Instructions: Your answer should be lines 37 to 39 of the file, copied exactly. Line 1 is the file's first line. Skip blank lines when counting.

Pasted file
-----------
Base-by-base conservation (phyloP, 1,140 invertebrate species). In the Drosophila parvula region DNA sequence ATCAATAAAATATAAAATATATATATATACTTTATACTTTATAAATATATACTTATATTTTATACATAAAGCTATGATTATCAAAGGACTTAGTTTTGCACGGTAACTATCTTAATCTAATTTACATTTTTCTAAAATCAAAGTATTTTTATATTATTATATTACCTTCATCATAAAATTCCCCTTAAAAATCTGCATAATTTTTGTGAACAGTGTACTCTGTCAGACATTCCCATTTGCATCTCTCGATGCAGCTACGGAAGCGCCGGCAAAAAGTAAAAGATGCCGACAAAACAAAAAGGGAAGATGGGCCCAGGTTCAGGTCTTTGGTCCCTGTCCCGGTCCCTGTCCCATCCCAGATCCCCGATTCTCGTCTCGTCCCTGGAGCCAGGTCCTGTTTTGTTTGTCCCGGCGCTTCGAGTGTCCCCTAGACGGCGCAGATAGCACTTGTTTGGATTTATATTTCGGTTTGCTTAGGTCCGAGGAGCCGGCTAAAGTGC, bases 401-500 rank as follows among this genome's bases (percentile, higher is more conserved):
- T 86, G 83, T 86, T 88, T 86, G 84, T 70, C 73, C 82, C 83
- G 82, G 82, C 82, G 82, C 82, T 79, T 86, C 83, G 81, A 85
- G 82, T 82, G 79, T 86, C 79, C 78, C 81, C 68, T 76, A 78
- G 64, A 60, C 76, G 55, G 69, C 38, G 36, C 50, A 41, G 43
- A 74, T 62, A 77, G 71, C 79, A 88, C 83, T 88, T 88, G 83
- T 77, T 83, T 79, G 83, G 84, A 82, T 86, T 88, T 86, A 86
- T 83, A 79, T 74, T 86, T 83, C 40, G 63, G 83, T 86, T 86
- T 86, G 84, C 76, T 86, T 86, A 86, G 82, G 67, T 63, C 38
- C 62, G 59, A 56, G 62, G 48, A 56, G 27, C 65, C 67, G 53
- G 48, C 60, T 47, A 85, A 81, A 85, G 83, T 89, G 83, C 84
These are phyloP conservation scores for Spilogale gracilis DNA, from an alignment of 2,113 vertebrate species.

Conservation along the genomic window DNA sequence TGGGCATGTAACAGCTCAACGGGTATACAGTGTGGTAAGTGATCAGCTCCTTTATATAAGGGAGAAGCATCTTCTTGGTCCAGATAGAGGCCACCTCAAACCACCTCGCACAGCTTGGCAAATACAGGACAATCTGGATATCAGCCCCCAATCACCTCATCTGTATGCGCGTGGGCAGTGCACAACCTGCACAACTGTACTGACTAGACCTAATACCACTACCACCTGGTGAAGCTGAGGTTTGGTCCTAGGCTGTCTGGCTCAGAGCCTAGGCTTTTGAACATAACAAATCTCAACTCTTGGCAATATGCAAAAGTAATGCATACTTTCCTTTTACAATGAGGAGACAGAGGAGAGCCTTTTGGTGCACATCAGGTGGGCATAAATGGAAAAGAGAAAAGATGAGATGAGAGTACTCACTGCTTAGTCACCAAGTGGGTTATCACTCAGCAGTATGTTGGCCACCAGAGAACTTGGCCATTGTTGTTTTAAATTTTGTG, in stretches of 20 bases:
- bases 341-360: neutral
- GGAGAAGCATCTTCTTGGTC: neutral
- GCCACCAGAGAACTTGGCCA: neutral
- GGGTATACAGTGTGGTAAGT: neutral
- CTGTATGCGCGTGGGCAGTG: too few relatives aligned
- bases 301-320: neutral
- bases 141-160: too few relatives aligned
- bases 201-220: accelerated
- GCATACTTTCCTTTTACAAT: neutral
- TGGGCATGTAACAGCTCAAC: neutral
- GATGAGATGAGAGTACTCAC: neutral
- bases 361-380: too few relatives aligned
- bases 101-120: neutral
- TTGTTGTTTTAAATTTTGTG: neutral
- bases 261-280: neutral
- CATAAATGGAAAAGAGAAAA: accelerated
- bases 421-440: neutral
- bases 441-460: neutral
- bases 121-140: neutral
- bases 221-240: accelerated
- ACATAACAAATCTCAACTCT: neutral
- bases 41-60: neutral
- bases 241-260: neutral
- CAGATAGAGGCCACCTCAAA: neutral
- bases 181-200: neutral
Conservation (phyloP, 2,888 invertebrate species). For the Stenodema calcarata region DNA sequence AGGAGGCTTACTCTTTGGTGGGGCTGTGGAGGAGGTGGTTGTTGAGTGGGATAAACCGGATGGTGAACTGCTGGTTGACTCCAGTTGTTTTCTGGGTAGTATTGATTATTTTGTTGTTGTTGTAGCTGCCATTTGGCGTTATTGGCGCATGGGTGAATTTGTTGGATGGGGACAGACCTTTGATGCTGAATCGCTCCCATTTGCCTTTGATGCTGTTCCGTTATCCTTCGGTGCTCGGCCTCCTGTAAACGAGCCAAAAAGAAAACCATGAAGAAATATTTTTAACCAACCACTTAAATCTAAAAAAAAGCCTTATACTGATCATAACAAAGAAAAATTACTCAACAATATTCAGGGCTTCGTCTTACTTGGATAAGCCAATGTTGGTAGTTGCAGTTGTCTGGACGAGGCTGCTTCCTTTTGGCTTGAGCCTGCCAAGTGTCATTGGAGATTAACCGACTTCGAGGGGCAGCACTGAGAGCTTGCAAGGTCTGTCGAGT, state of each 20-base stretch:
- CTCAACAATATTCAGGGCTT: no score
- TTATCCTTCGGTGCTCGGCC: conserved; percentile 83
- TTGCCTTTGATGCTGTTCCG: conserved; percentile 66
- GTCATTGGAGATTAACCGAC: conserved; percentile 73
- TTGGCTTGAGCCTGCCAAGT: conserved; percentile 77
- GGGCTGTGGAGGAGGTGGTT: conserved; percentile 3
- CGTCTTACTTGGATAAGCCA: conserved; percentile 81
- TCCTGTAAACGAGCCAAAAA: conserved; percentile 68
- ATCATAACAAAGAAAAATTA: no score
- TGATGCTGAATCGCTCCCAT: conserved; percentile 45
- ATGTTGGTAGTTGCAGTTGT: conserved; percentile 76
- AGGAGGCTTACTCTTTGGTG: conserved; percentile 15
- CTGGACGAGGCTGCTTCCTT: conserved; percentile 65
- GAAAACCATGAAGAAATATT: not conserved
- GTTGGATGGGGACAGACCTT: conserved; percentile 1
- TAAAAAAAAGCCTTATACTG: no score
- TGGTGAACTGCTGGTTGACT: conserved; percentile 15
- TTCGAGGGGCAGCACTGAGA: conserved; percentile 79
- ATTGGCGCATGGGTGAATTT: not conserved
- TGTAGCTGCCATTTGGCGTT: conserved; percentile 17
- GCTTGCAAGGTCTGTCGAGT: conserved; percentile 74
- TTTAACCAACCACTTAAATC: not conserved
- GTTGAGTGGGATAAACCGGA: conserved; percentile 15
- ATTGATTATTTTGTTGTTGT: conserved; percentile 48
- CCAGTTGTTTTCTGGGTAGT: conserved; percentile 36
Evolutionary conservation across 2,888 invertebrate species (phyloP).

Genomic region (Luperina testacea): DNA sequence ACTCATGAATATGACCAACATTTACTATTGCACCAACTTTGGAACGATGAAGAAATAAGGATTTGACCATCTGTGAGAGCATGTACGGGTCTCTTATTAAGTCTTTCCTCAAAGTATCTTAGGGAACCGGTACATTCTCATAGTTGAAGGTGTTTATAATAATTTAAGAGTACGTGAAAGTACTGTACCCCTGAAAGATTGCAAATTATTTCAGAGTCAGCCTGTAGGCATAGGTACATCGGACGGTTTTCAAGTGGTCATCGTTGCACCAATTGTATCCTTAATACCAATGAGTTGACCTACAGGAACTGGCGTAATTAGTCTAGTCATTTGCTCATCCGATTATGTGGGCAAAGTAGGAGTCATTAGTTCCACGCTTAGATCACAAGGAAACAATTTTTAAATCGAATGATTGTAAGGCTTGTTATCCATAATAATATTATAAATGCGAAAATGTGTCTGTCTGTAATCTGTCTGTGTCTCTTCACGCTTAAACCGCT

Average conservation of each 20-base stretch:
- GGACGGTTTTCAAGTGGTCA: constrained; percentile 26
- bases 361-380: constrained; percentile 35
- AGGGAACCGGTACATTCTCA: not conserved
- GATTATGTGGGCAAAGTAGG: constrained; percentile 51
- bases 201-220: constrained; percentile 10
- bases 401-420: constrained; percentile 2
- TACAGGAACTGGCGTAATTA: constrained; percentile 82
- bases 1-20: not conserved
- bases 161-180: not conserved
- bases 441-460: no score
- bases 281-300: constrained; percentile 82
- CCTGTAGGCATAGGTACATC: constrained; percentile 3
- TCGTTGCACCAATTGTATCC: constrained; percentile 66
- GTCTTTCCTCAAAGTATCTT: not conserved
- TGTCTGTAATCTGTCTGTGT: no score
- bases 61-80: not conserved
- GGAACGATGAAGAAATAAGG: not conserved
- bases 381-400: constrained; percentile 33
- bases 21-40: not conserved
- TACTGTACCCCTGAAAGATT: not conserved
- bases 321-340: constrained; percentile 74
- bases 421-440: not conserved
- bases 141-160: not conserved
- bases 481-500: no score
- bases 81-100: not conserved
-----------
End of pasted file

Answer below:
- CAGATAGAGGCCACCTCAAA: neutral
- bases 181-200: neutral
Conservation (phyloP, 2,888 invertebrate species). For the Stenodema calcarata region DNA sequence AGGAGGCTTACTCTTTGGTGGGGCTGTGGAGGAGGTGGTTGTTGAGTGGGATAAACCGGATGGTGAACTGCTGGTTGACTCCAGTTGTTTTCTGGGTAGTATTGATTATTTTGTTGTTGTTGTAGCTGCCATTTGGCGTTATTGGCGCATGGGTGAATTTGTTGGATGGGGACAGACCTTTGATGCTGAATCGCTCCCATTTGCCTTTGATGCTGTTCCGTTATCCTTCGGTGCTCGGCCTCCTGTAAACGAGCCAAAAAGAAAACCATGAAGAAATATTTTTAACCAACCACTTAAATCTAAAAAAAAGCCTTATACTGATCATAACAAAGAAAAATTACTCAACAATATTCAGGGCTTCGTCTTACTTGGATAAGCCAATGTTGGTAGTTGCAGTTGTCTGGACGAGGCTGCTTCCTTTTGGCTTGAGCCTGCCAAGTGTCATTGGAGATTAACCGACTTCGAGGGGCAGCACTGAGAGCTTGCAAGGTCTGTCGAGT, state of each 20-base stretch: